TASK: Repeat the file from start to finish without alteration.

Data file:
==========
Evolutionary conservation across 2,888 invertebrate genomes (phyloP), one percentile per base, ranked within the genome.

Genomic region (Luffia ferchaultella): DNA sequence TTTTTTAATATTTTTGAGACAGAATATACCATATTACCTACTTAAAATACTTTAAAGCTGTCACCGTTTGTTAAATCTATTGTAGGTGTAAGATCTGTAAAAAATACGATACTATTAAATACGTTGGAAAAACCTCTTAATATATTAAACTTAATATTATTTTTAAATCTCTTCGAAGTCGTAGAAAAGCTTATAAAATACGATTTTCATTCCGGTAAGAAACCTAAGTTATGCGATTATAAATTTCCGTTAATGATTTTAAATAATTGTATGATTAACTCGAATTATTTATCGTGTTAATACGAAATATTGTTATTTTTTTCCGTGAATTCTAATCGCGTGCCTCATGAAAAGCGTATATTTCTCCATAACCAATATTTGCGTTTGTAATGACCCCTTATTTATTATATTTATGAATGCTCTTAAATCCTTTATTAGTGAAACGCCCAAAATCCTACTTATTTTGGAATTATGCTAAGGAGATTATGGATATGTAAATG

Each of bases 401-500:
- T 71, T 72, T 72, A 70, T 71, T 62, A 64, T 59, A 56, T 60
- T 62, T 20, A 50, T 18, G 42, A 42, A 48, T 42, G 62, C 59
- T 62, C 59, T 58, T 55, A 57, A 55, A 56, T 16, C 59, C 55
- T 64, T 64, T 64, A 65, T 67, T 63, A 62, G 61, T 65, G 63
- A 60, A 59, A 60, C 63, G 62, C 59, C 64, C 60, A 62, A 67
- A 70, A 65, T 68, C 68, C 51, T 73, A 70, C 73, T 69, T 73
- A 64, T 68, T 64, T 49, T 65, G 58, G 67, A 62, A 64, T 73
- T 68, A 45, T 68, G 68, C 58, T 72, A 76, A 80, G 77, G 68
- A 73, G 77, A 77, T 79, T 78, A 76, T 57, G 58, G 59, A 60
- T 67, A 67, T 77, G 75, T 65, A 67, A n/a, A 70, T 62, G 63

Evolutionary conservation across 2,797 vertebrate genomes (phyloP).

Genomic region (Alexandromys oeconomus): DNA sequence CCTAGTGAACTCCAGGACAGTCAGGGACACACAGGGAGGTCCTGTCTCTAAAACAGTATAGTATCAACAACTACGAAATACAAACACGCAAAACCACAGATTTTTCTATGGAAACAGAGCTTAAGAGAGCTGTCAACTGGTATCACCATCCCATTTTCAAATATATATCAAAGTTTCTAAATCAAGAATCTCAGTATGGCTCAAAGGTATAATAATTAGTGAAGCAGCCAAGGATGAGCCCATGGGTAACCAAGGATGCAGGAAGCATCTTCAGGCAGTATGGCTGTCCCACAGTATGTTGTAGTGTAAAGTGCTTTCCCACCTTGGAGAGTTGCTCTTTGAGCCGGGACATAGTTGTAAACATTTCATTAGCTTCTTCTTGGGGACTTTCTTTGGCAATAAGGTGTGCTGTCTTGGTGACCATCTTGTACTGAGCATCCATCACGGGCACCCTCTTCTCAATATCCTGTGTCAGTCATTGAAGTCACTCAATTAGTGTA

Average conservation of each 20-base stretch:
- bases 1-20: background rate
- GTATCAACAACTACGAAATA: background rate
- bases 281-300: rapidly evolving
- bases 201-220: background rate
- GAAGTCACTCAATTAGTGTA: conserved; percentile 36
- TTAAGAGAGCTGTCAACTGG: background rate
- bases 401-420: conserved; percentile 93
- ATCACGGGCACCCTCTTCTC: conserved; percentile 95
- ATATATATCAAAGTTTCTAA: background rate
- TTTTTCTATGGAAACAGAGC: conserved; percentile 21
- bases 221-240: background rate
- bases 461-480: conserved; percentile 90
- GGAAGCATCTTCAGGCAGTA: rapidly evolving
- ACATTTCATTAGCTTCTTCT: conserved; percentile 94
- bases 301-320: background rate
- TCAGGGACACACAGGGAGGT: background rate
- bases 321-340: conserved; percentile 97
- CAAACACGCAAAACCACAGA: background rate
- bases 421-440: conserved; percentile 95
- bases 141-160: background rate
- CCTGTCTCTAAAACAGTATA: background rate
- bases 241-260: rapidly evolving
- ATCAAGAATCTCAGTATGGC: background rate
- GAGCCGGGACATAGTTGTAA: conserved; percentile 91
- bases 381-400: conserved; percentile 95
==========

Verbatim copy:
Evolutionary conservation across 2,888 invertebrate genomes (phyloP), one percentile per base, ranked within the genome.

Genomic region (Luffia ferchaultella): DNA sequence TTTTTTAATATTTTTGAGACAGAATATACCATATTACCTACTTAAAATACTTTAAAGCTGTCACCGTTTGTTAAATCTATTGTAGGTGTAAGATCTGTAAAAAATACGATACTATTAAATACGTTGGAAAAACCTCTTAATATATTAAACTTAATATTATTTTTAAATCTCTTCGAAGTCGTAGAAAAGCTTATAAAATACGATTTTCATTCCGGTAAGAAACCTAAGTTATGCGATTATAAATTTCCGTTAATGATTTTAAATAATTGTATGATTAACTCGAATTATTTATCGTGTTAATACGAAATATTGTTATTTTTTTCCGTGAATTCTAATCGCGTGCCTCATGAAAAGCGTATATTTCTCCATAACCAATATTTGCGTTTGTAATGACCCCTTATTTATTATATTTATGAATGCTCTTAAATCCTTTATTAGTGAAACGCCCAAAATCCTACTTATTTTGGAATTATGCTAAGGAGATTATGGATATGTAAATG

Each of bases 401-500:
- T 71, T 72, T 72, A 70, T 71, T 62, A 64, T 59, A 56, T 60
- T 62, T 20, A 50, T 18, G 42, A 42, A 48, T 42, G 62, C 59
- T 62, C 59, T 58, T 55, A 57, A 55, A 56, T 16, C 59, C 55
- T 64, T 64, T 64, A 65, T 67, T 63, A 62, G 61, T 65, G 63
- A 60, A 59, A 60, C 63, G 62, C 59, C 64, C 60, A 62, A 67
- A 70, A 65, T 68, C 68, C 51, T 73, A 70, C 73, T 69, T 73
- A 64, T 68, T 64, T 49, T 65, G 58, G 67, A 62, A 64, T 73
- T 68, A 45, T 68, G 68, C 58, T 72, A 76, A 80, G 77, G 68
- A 73, G 77, A 77, T 79, T 78, A 76, T 57, G 58, G 59, A 60
- T 67, A 67, T 77, G 75, T 65, A 67, A n/a, A 70, T 62, G 63

Evolutionary conservation across 2,797 vertebrate genomes (phyloP).

Genomic region (Alexandromys oeconomus): DNA sequence CCTAGTGAACTCCAGGACAGTCAGGGACACACAGGGAGGTCCTGTCTCTAAAACAGTATAGTATCAACAACTACGAAATACAAACACGCAAAACCACAGATTTTTCTATGGAAACAGAGCTTAAGAGAGCTGTCAACTGGTATCACCATCCCATTTTCAAATATATATCAAAGTTTCTAAATCAAGAATCTCAGTATGGCTCAAAGGTATAATAATTAGTGAAGCAGCCAAGGATGAGCCCATGGGTAACCAAGGATGCAGGAAGCATCTTCAGGCAGTATGGCTGTCCCACAGTATGTTGTAGTGTAAAGTGCTTTCCCACCTTGGAGAGTTGCTCTTTGAGCCGGGACATAGTTGTAAACATTTCATTAGCTTCTTCTTGGGGACTTTCTTTGGCAATAAGGTGTGCTGTCTTGGTGACCATCTTGTACTGAGCATCCATCACGGGCACCCTCTTCTCAATATCCTGTGTCAGTCATTGAAGTCACTCAATTAGTGTA

Average conservation of each 20-base stretch:
- bases 1-20: background rate
- GTATCAACAACTACGAAATA: background rate
- bases 281-300: rapidly evolving
- bases 201-220: background rate
- GAAGTCACTCAATTAGTGTA: conserved; percentile 36
- TTAAGAGAGCTGTCAACTGG: background rate
- bases 401-420: conserved; percentile 93
- ATCACGGGCACCCTCTTCTC: conserved; percentile 95
- ATATATATCAAAGTTTCTAA: background rate
- TTTTTCTATGGAAACAGAGC: conserved; percentile 21
- bases 221-240: background rate
- bases 461-480: conserved; percentile 90
- GGAAGCATCTTCAGGCAGTA: rapidly evolving
- ACATTTCATTAGCTTCTTCT: conserved; percentile 94
- bases 301-320: background rate
- TCAGGGACACACAGGGAGGT: background rate
- bases 321-340: conserved; percentile 97
- CAAACACGCAAAACCACAGA: background rate
- bases 421-440: conserved; percentile 95
- bases 141-160: background rate
- CCTGTCTCTAAAACAGTATA: background rate
- bases 241-260: rapidly evolving
- ATCAAGAATCTCAGTATGGC: background rate
- GAGCCGGGACATAGTTGTAA: conserved; percentile 91
- bases 381-400: conserved; percentile 95